“The regularization of the Brazilian meat entrance into China shows the spirit of mutual trust between the two countries and willingness to dialogue in good faith,” Brazil’s Ministry of Agriculture, Livestock and Supply said.
China temporarily suspended imports of meat from Brazil on March 20, an action Brazil said amounted only to “preventive measures so that we had the opportunity to offer all the necessary explanations and to guarantee the quality of our sanitary inspection.”
“We are grateful for the gesture of confidence of China, our strategic partner, in the credibility of the Brazilian system,” the statement concluded.
China is Brazil’s largest meat purchaser, accounting for about $1.75 billion of the country’s $13.5 billion in chicken, beef, and pork products exports.
A Federal Police investigation of bribes being paid to meat inspectors, known as Operation Weak Flesh, became public on March 17 as arrests were made and warrants executed in 21 Brazilian meat processing facilities.
Egypt also resumed buying Brazilian beef following a two day suspension. South Korea is also back buying poultry from Brazil’s BRF SA after just a day out of the market.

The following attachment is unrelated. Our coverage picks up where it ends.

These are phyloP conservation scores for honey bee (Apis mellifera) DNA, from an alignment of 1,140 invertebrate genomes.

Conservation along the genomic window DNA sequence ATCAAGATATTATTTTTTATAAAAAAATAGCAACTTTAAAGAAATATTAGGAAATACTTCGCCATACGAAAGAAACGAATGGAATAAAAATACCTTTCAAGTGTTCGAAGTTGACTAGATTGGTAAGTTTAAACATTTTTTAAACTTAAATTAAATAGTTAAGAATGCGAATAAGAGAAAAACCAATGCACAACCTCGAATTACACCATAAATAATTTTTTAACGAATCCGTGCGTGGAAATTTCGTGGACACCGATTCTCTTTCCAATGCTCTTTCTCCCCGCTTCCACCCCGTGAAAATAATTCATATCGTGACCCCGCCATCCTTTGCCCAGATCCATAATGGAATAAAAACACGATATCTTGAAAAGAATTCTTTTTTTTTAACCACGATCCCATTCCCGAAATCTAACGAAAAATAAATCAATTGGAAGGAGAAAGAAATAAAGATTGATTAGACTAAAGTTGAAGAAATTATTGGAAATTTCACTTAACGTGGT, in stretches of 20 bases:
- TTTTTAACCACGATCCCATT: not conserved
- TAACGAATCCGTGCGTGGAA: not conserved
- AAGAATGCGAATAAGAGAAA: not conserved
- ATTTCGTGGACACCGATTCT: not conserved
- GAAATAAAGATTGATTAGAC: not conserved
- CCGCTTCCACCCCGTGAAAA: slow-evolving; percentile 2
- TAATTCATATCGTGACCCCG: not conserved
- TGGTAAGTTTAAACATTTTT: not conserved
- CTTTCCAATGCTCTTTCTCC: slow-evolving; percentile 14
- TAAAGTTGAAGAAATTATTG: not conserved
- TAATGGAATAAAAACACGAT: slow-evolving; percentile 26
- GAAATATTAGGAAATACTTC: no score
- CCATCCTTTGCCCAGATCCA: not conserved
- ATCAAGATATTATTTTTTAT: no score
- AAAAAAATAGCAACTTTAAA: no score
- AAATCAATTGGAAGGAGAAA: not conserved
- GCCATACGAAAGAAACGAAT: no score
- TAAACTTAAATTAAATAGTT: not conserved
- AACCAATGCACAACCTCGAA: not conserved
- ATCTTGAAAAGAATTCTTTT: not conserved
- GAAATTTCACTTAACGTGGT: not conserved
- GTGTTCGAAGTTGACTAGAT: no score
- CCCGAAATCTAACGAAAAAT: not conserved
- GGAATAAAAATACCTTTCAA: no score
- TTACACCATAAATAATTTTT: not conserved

As soon as the scandal broke, Brazil began working its trading partners with assurances that the Federal Police were targeting people who took bribes, not over a sudden uptick in meat unfit for export.
Those assurances are being played out at the highest levels. Brazil President Michael Temer is expected to call Chinese leader Xi Jinping soon to express his appreciation. Brazil is the source of more than 85 percent of China’s poultry imports. Market sources in the U.S. and the European Union have been limited since 2015 because of avian flu outbreaks.
The Federal Police investigation has not entirely played out, and just how damaging its findings might be won’t be known until it unfolds in the Brazilian judiciary.